It’s free-range, organic and tastes like an exceptionally tender eye fillet. I am referring to the whale meat, lightly roasted in black pepper, I enjoyed Tuesday night in Tokyo.
The Japanese delegates at the conference I am attending here in Tokyo thought it unusual I was keen to try whale.
“Its taboo for Westerners,” was one remark.
Of course whale is not on the menu here at the New Otani Hotel, but it is available downtown. It was a New Zealand friend, David, a computer programmer who has lived in Tokyo five years now, who took me to the restaurant that served whale.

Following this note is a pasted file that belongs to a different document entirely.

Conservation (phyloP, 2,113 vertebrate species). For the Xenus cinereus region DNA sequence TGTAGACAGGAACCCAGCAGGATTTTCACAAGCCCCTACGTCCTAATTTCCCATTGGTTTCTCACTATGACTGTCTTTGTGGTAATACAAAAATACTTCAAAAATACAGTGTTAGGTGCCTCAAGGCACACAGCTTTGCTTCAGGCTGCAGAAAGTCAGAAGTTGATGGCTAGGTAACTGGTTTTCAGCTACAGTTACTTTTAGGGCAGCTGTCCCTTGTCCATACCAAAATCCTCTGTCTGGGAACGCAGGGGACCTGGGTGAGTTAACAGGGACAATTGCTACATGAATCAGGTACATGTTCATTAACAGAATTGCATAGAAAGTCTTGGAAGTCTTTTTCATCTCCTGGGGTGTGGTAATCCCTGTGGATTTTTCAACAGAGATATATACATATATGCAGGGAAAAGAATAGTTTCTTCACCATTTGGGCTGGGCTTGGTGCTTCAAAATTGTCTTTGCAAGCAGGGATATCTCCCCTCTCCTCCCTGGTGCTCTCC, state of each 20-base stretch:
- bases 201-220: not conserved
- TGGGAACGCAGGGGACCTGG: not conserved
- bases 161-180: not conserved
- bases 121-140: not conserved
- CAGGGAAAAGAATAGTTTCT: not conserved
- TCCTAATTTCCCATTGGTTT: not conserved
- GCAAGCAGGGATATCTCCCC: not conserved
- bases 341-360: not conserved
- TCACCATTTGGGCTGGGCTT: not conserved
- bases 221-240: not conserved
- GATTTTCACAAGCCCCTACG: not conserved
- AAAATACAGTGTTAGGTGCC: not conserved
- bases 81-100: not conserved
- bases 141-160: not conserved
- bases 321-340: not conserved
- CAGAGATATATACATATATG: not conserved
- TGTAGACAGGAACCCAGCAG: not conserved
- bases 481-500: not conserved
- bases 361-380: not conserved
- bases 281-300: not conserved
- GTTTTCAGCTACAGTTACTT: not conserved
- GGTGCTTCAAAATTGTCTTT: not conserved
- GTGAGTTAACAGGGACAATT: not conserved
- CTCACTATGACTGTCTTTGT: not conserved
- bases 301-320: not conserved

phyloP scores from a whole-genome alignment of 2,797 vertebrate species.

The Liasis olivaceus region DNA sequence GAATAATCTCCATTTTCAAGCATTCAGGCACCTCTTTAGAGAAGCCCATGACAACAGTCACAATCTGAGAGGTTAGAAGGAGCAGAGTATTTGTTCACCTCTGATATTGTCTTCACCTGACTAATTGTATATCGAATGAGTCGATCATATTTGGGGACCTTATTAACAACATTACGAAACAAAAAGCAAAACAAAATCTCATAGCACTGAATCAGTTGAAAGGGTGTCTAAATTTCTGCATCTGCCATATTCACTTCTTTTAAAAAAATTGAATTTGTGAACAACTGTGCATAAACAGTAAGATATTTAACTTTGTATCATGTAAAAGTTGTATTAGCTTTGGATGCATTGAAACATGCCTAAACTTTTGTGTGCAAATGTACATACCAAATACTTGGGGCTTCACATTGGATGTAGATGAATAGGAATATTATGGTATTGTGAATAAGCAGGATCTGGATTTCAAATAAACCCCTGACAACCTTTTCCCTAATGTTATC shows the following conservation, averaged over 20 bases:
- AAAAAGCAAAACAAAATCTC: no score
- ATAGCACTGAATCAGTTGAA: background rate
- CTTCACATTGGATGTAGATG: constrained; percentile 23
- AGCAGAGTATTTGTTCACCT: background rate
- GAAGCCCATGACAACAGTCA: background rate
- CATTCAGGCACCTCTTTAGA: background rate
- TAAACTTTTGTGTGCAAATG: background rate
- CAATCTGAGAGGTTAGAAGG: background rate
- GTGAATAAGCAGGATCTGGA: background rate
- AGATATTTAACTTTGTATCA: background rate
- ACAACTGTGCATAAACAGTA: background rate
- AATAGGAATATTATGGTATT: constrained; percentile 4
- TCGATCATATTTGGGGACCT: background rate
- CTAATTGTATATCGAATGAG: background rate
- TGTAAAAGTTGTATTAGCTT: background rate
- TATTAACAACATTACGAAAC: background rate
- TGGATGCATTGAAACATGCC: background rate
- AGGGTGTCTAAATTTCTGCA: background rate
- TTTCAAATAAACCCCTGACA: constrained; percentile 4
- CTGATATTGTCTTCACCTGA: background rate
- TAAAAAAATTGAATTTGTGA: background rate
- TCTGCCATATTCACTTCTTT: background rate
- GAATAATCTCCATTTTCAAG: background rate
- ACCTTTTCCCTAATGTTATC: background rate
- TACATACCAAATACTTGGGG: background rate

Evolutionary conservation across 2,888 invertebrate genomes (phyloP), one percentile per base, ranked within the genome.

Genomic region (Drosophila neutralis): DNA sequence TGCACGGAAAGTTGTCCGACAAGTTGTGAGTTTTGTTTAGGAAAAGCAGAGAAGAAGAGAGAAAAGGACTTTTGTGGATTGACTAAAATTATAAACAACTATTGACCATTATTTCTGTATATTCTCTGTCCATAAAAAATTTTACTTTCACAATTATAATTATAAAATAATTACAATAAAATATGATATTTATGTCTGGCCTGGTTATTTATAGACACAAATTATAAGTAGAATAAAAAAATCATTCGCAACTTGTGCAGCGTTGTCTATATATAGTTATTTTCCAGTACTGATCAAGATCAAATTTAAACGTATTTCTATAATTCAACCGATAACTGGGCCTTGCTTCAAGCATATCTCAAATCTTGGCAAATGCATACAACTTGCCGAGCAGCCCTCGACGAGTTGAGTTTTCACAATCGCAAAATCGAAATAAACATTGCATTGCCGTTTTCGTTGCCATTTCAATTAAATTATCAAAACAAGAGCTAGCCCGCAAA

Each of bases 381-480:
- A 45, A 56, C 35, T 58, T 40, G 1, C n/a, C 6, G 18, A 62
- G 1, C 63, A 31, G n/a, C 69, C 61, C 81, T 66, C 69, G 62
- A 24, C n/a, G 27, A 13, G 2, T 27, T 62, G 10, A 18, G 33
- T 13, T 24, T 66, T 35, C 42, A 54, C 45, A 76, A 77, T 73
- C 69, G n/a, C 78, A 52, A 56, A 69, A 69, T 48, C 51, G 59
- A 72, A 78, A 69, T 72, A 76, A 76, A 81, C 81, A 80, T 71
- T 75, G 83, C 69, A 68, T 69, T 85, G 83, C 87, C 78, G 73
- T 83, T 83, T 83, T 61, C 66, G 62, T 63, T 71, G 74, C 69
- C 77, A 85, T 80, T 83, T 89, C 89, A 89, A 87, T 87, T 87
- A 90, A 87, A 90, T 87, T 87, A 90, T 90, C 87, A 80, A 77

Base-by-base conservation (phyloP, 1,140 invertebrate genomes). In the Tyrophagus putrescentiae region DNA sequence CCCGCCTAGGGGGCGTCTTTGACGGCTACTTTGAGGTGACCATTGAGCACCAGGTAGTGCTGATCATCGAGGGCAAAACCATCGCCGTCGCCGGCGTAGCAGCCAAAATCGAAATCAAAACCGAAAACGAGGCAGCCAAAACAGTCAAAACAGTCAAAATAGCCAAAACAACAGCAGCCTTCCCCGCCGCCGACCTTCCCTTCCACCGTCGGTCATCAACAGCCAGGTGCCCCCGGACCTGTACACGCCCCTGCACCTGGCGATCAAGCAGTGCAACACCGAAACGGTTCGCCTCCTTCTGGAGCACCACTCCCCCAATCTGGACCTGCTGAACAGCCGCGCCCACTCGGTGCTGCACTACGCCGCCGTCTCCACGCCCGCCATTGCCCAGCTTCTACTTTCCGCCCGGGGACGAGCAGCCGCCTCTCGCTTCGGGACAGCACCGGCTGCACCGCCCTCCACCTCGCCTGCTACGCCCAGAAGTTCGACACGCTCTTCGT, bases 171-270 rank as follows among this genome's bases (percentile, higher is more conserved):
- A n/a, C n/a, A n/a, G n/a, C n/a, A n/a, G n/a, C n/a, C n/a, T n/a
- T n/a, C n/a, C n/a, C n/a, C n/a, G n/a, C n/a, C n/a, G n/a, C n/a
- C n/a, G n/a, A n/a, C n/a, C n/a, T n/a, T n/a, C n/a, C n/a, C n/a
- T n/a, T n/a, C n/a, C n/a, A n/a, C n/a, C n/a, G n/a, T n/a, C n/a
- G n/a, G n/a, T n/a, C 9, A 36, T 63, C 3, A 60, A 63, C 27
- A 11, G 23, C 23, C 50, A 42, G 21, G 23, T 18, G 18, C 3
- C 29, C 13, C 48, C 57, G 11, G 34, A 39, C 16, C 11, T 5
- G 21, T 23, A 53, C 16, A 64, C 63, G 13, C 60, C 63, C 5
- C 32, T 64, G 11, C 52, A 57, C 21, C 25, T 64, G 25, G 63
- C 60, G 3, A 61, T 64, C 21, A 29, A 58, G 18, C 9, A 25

Like me he has no respect for the high profile anti-whaling positions of our respective countries or the idea that some food should be taboo.
The word taboo was a discovery and addition to the English language from Captain James Cook. Visiting the Pacific island of Tonga in 1777, the Captain noted in his journal that ‘taboo’ signifies a thing is forbidden.
The emergence of whale meat as taboo is a hallmark of the arbitary and religious nature of modern environmentalism.